It’s happening: America’s $134 billion film and television industry ground to a halt after the Hollywood actors’ union voted to strike, joining screenwriters and halting nearly all production.

The move reflects the growing aggressiveness of the US labor movement, which has fought against Starbucks, Amazon, UPS and others. Only in this case, the dispute involves one of the most visible industries around – and there’s no sign of a settlement in sight.

The actors’ union blamed studios for refusing to bend on key issues, including higher title streaming fees and clear limits on the use of artificial intelligence. “It’s like they’re advocating poverty that they’re losing money left and right when they’re giving hundreds of millions of dollars to their CEOs,” Fran Drescher, the TV actor who now heads the SAG-AFTRA union, said yesterday. “It’s disgusting. Shame on them!”

The studios argue that the demands of the unions are unrealistic, due to the challenges facing the entertainment industry, from the ebb and flow of the pandemic. “This is the worst time in the world to add to that disruption,” Bob Iger, the CEO of Disney, said on CNBC yesterday. (More on him later.)

Expect more such comments next week on earnings calls from the media.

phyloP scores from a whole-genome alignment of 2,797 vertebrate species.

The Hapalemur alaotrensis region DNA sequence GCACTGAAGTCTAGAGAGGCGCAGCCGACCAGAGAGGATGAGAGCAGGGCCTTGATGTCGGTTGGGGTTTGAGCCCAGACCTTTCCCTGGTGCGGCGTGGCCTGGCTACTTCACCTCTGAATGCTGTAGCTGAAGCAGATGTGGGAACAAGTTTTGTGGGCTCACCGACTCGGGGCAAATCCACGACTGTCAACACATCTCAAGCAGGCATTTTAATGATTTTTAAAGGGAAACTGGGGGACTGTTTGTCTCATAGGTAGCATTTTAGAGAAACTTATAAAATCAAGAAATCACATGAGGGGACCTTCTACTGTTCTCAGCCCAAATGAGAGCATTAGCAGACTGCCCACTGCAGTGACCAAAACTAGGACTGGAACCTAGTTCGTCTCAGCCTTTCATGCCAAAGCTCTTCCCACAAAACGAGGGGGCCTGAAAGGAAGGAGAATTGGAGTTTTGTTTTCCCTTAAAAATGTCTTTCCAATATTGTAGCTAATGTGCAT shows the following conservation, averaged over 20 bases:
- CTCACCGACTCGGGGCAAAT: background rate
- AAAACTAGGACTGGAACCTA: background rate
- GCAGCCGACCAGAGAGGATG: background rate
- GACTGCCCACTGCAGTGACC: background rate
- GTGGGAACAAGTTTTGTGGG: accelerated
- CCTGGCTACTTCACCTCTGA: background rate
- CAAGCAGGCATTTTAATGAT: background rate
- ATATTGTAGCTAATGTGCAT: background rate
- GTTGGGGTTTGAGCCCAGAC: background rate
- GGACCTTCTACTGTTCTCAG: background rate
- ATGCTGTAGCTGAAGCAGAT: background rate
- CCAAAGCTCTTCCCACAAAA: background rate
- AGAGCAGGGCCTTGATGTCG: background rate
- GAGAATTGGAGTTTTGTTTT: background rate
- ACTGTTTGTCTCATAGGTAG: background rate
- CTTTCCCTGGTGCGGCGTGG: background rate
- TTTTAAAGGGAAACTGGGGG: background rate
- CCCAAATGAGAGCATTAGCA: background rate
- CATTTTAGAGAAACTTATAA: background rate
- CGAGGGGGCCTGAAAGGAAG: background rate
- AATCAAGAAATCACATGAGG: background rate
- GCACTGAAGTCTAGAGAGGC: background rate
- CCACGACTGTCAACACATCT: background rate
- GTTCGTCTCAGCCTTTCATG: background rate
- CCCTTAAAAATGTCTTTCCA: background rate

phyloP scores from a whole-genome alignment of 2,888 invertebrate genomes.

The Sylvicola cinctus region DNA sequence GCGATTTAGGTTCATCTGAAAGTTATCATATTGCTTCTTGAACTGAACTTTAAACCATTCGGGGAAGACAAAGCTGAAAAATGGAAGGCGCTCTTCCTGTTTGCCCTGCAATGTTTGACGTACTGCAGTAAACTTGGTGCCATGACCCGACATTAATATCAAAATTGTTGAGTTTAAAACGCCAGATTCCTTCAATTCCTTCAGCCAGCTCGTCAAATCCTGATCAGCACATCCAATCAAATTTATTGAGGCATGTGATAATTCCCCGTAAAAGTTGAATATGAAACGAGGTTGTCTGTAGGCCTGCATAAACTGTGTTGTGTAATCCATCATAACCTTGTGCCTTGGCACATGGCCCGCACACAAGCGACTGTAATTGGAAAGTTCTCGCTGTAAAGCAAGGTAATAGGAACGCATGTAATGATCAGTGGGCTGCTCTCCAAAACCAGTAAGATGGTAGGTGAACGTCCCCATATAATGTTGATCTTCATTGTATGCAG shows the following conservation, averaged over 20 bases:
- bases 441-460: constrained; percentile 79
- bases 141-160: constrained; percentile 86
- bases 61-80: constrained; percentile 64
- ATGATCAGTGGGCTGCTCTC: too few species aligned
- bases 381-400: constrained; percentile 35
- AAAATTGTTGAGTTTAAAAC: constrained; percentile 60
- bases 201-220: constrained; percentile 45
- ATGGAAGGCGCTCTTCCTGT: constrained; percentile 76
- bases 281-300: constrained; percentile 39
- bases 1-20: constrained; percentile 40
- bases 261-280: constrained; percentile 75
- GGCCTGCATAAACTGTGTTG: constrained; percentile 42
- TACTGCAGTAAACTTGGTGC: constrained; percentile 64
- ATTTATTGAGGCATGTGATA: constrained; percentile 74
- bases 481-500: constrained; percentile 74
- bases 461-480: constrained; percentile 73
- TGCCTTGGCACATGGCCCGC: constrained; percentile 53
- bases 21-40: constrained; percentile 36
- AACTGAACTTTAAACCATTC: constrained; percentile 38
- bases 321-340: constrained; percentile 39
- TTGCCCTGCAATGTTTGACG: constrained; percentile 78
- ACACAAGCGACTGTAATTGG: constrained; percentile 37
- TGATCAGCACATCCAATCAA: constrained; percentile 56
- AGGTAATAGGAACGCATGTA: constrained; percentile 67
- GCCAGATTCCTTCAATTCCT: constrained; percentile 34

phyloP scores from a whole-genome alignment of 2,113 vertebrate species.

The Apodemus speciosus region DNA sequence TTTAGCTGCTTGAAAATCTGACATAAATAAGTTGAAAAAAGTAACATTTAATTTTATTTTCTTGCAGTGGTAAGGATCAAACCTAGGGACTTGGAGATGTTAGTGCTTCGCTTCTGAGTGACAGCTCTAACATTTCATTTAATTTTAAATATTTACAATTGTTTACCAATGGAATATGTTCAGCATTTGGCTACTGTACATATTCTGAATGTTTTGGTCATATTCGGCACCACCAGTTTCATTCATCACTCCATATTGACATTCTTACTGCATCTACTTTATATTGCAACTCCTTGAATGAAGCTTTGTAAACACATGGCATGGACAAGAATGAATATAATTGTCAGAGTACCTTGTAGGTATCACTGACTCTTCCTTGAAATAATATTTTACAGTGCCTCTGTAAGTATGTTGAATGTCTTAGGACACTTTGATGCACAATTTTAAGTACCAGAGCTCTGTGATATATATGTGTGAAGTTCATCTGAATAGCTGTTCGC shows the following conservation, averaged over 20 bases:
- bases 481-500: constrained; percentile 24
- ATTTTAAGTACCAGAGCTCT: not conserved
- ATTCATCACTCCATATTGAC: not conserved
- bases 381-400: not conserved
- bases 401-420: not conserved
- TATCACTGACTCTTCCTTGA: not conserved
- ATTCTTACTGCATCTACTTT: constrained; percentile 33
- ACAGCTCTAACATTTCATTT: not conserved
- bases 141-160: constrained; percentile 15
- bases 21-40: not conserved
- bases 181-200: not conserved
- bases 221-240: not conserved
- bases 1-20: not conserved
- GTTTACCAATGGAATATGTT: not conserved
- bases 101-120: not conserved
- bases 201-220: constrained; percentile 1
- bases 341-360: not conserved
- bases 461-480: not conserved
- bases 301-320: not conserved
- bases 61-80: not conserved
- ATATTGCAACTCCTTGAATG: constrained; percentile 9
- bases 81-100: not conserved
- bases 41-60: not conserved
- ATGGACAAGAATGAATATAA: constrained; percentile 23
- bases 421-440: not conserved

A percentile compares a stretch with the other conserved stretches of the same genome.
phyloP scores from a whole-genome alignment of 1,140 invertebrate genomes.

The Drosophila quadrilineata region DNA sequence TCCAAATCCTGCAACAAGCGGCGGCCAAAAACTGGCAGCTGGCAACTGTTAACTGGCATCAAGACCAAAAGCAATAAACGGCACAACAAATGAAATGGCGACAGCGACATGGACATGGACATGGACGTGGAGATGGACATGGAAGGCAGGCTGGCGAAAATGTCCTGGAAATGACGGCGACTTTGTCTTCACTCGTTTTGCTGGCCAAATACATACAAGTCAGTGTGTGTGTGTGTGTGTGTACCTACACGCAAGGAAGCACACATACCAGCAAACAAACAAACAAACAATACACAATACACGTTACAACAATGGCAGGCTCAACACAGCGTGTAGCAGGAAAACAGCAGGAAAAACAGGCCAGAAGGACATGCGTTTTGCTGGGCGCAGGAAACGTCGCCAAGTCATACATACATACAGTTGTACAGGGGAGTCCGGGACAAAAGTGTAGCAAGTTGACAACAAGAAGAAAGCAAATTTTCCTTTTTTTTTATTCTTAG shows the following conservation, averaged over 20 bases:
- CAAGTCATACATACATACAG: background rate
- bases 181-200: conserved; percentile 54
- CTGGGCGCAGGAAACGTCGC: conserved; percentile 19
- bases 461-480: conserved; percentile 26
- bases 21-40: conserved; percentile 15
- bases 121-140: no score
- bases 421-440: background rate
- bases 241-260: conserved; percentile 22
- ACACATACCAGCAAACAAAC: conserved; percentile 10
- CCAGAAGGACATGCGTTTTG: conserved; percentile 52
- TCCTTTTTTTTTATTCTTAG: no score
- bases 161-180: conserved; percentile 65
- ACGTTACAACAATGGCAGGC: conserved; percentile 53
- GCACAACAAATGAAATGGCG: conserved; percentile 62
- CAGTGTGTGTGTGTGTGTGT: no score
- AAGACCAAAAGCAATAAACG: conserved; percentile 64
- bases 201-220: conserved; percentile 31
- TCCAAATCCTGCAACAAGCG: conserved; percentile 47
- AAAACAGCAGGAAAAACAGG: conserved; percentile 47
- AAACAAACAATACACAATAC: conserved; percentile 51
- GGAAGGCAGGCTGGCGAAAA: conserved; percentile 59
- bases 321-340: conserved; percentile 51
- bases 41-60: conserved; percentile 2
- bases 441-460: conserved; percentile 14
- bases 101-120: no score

Tinseltown’s glow was quickly fading. Because actors are now banned from promoting their films, the cast of Christopher Nolan’s “Oppenheimer” walked out in the middle of the film’s London premiere. And campaigning for shows nominated for Emmy awards, which were just announced on Wednesday, has been suspended.

This will have ramifications for other Hollywood industries, including advertising and talent agencies, celebrity and trade publications and film festivals. “The celebrity factory closed,” Janice Min, the head of the entertainment publication The Ankler, told Vanity Fair. “If this goes on for a long time, you’re going to feel it all over the internet.”

In some ways, the strike might actually profit studios and streaming platforms. The lack of new shows and movies may allow them to back out of expensive production deals they signed during the content lawsuit.

But the longer the strikes go on, the more the public can get worried about a lack of fresh written content. (Fall TV schedules are packed with reality and game shows.) Streaming giants with vast libraries might be fine, but lesser-stocked services may face a deluge of cancellations, and studios that sell to other platforms could be in an increasingly difficult situation.